Other universities, such as Oregon State and Purdue in Indiana, are following the same vein, putting emphasis on research, economic development and public-private partnerships.

The approach is breaking down the walls of traditional scholarship and pointing to a new horizon for research: People are working together with others in different areas of expertise, and they are forming partnerships with private companies and individuals to speed along the process of discovery.

Traditionally, Zenhausern's cartridge would take decades to complete. But he expects the device to be completed in three to five years and in doctors offices in five to seven years.

He plans to integrate everything needed to complete tests in the cartridge so it would be low-cost, aiding in its application in the market.

Collaboration is key

Of course, this breakneck speed of discovery would never be possible without collaboration, and the new biodesign buildings are proof of that. The first of four high-tech buildings on the eastern end of campus has few internal walls and lots of movable equipment stations. It feels open and airy, and it was engineered that way to foster collaboration among researchers, students and private industry.

That's pretty revolutionary for a college campus, considering that for years, some of academia's best minds spent their lives in a lab with little contact with the outside world.

But as nice as the building is, it alone won't make this grand experiment successful. Ultimately, the things that will set the institute apart from others are its people and their willingness to dream big.

Jimmy Abbas, 44, is another such dreamer who is has dedicated his life's work to spinal-cord injuries. The co-director of the institute's Center for Rehabilitation Neuroscience and Rehabilitation Engineering decided to study the nervous system after a summer job in college where he worked with kids who had severe disabilities.

He was amazed by their determination to do what most of us would consider menial tasks, but he was heartbroken to see how these kids were treated so differently from the rest of us.

Amazement and heartache were driven deeper into his soul as he taught disadvantaged kids during a Peace Corps stint in the impoverished African country of Malawi.

He returned to graduate school with a drive to help others. His residency involved working with kids with spinal-cord injuries, and he carried that theme throughout his lab assignments at various colleges.

Now he is working with Banner Good Samaritan Medical Center in hopes of giving patients better control over their damaged bodies. It has not been an easy process because the brain and nervous system are so complicated, but Abbas is working on devices aimed at improving a person's ability to move and on rehabilitation techniques that use electrical impulses to stimulate movement.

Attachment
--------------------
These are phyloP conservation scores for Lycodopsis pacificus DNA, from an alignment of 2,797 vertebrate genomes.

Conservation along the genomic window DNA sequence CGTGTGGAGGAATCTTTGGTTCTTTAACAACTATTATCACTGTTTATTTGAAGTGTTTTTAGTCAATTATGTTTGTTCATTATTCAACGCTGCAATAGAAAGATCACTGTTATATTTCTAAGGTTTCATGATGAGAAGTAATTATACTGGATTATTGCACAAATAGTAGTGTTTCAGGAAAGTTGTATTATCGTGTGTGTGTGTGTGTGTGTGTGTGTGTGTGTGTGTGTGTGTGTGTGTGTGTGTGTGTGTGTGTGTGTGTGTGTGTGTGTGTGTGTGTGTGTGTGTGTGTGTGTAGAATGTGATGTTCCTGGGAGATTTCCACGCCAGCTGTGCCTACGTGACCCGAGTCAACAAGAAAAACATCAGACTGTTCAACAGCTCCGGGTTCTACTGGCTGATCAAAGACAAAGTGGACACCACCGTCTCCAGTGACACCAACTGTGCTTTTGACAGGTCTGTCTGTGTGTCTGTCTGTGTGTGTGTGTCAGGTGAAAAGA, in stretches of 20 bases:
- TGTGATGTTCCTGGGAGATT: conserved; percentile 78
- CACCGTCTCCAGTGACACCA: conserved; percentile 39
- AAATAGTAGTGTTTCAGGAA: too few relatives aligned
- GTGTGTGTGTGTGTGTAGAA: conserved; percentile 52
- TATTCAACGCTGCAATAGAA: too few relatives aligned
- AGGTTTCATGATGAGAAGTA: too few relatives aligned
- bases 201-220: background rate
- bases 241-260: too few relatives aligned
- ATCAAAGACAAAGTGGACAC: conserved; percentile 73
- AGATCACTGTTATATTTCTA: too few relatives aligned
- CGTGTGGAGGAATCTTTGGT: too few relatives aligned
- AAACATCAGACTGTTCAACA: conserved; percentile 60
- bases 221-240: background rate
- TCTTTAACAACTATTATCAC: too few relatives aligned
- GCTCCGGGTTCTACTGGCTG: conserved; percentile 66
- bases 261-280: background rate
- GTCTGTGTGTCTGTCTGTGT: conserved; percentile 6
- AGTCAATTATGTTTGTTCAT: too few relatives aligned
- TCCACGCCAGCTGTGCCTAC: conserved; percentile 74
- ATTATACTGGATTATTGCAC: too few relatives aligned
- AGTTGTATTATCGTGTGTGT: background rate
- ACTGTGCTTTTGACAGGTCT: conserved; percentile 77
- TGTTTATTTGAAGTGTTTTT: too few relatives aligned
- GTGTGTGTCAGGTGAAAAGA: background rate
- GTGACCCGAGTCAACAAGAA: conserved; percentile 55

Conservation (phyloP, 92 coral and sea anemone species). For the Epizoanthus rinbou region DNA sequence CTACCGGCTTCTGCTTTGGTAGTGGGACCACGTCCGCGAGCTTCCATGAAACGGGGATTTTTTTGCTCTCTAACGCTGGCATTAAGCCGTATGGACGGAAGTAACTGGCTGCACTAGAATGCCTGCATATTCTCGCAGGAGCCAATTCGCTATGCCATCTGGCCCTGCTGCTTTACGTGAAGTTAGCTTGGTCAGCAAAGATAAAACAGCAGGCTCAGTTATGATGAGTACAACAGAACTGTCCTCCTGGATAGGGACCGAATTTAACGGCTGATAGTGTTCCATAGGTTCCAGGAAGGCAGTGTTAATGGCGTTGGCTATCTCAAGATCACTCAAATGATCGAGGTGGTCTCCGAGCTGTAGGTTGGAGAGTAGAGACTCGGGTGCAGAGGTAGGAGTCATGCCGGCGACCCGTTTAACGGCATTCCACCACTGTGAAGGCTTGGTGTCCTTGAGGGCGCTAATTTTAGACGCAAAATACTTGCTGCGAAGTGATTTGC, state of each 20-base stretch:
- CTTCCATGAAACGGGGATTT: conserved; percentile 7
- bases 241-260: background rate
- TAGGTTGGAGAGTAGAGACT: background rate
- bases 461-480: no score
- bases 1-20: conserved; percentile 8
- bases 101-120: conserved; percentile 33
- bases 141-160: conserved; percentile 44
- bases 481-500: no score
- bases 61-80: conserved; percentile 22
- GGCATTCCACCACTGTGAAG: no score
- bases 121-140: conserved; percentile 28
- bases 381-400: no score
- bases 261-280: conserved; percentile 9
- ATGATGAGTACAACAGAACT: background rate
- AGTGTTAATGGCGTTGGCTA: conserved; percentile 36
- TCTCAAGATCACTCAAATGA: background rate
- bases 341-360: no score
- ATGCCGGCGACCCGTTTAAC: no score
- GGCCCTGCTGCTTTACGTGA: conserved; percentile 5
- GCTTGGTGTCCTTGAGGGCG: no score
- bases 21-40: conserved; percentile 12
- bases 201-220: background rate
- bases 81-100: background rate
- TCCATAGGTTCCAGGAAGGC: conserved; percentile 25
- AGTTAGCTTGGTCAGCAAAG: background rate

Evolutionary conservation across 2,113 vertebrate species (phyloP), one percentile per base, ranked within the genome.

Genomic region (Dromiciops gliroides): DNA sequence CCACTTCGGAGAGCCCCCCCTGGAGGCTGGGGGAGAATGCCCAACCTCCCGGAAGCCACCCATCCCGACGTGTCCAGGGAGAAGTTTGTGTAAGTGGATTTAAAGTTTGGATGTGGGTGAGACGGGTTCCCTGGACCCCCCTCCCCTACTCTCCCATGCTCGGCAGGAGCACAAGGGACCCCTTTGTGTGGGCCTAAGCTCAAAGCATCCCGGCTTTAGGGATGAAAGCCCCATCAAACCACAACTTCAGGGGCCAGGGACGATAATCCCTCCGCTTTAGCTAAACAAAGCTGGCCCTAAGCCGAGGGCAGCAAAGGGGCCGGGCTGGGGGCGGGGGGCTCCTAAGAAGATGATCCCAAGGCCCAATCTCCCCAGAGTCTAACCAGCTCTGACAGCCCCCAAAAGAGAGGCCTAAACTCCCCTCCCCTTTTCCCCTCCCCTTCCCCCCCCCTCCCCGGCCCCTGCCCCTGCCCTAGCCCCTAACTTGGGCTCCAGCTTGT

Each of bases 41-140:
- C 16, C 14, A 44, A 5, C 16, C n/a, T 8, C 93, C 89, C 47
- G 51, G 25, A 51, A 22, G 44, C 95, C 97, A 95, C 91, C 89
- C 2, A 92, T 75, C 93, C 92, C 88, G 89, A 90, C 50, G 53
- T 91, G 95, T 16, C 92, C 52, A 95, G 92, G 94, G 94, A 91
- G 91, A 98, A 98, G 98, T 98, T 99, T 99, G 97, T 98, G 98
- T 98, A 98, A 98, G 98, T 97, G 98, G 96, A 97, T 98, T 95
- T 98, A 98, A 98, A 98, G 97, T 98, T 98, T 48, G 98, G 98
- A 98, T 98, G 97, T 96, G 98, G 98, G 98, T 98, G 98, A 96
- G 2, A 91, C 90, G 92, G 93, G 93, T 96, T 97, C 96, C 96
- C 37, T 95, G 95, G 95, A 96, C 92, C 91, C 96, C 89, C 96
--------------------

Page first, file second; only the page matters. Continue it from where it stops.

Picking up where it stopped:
One implant he is working on promises to help patients with injured spinal cords stand. He is also studying human movement to design prosthetic limbs that can accomplish more delicate motor tasks.

Abbas sometimes gets frustrated that he can't do more on a faster timetable, but some of his innovations are already making their way to market. He reckons the major devices, however, are still three to five years away from completion.

That isn't deterring him from taking on more, however. Abbas is working with the institute's other centers, including Zenhausern's, to make devices that could have universal application. He sees potential to adapt Zenhausern's cartridge for rehabilitative purposes, to ensure exercises are working on the molecular level. That could even adapt into devices that measure a workout's effectiveness for those of us without injuries.

Big ideas, big funds

The funding is huge for bioengineering efforts. It comes from philanthropists, investors, entrepreneurs and even us taxpayers. But the money comes with high expectations to deliver lifesaving (and also money-making) devices in the next few years.

The Biodesign Institute is working hard with its partners and students to maximize what it can do with funding. It may seem like a risk, but those dollars are safe in the hands of people who dream big because they are so dedicated to what they do.

And because so many young people are involved in the research, it ensures that a long line of Ryan Zenhauserns will be following in their mentors' footsteps.

OK, so it won't be a literal following up the institute's concrete steps, like the young son did behind his scientist dad.

But with any luck, student-researchers will leave ASU with a head full of big dreams and a heart full of dedication to make them a reality.

Joanna Hensley is a staff editorial writer. She can be reached at joanna.hensley@arizonarepublic .com or (602) 444-7772.

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Story Source: Arizona Republic

This story has been posted in the following forums: : Headlines; COS - Malawi; Medicine; Drugs; Research; Biometrics; Science; Nanotechnolgy